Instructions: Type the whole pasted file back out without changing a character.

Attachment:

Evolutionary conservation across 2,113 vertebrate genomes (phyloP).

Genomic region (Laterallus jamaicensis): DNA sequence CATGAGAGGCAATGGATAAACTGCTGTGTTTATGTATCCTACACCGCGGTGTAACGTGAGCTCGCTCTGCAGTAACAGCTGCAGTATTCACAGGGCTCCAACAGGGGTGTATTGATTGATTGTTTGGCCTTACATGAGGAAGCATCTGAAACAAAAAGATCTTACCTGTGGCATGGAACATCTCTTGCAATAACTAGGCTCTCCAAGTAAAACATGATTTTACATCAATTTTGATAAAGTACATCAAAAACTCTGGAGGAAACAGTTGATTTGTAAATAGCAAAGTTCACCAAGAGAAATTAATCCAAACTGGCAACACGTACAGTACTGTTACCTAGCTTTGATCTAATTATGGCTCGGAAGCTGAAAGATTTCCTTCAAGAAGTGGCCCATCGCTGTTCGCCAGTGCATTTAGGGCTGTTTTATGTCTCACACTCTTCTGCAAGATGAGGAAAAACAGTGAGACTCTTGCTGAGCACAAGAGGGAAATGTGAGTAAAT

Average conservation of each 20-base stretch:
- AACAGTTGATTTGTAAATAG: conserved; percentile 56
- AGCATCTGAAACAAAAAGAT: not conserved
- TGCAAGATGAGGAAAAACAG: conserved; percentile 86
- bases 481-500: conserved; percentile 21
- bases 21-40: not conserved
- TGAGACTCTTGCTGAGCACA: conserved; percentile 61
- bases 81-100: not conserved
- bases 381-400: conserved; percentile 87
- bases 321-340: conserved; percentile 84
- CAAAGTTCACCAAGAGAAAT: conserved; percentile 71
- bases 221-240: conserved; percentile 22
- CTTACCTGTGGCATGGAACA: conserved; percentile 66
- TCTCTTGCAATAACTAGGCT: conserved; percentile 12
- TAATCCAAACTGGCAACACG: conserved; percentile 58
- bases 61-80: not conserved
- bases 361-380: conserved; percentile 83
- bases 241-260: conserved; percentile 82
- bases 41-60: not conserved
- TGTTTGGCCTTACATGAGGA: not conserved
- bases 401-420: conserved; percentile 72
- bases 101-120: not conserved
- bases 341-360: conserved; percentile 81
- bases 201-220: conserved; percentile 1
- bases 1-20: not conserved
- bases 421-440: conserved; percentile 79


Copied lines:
Evolutionary conservation across 2,113 vertebrate genomes (phyloP).

Genomic region (Laterallus jamaicensis): DNA sequence CATGAGAGGCAATGGATAAACTGCTGTGTTTATGTATCCTACACCGCGGTGTAACGTGAGCTCGCTCTGCAGTAACAGCTGCAGTATTCACAGGGCTCCAACAGGGGTGTATTGATTGATTGTTTGGCCTTACATGAGGAAGCATCTGAAACAAAAAGATCTTACCTGTGGCATGGAACATCTCTTGCAATAACTAGGCTCTCCAAGTAAAACATGATTTTACATCAATTTTGATAAAGTACATCAAAAACTCTGGAGGAAACAGTTGATTTGTAAATAGCAAAGTTCACCAAGAGAAATTAATCCAAACTGGCAACACGTACAGTACTGTTACCTAGCTTTGATCTAATTATGGCTCGGAAGCTGAAAGATTTCCTTCAAGAAGTGGCCCATCGCTGTTCGCCAGTGCATTTAGGGCTGTTTTATGTCTCACACTCTTCTGCAAGATGAGGAAAAACAGTGAGACTCTTGCTGAGCACAAGAGGGAAATGTGAGTAAAT

Average conservation of each 20-base stretch:
- AACAGTTGATTTGTAAATAG: conserved; percentile 56
- AGCATCTGAAACAAAAAGAT: not conserved
- TGCAAGATGAGGAAAAACAG: conserved; percentile 86
- bases 481-500: conserved; percentile 21
- bases 21-40: not conserved
- TGAGACTCTTGCTGAGCACA: conserved; percentile 61
- bases 81-100: not conserved
- bases 381-400: conserved; percentile 87
- bases 321-340: conserved; percentile 84
- CAAAGTTCACCAAGAGAAAT: conserved; percentile 71
- bases 221-240: conserved; percentile 22
- CTTACCTGTGGCATGGAACA: conserved; percentile 66
- TCTCTTGCAATAACTAGGCT: conserved; percentile 12
- TAATCCAAACTGGCAACACG: conserved; percentile 58
- bases 61-80: not conserved
- bases 361-380: conserved; percentile 83
- bases 241-260: conserved; percentile 82
- bases 41-60: not conserved
- TGTTTGGCCTTACATGAGGA: not conserved
- bases 401-420: conserved; percentile 72
- bases 101-120: not conserved
- bases 341-360: conserved; percentile 81
- bases 201-220: conserved; percentile 1
- bases 1-20: not conserved
- bases 421-440: conserved; percentile 79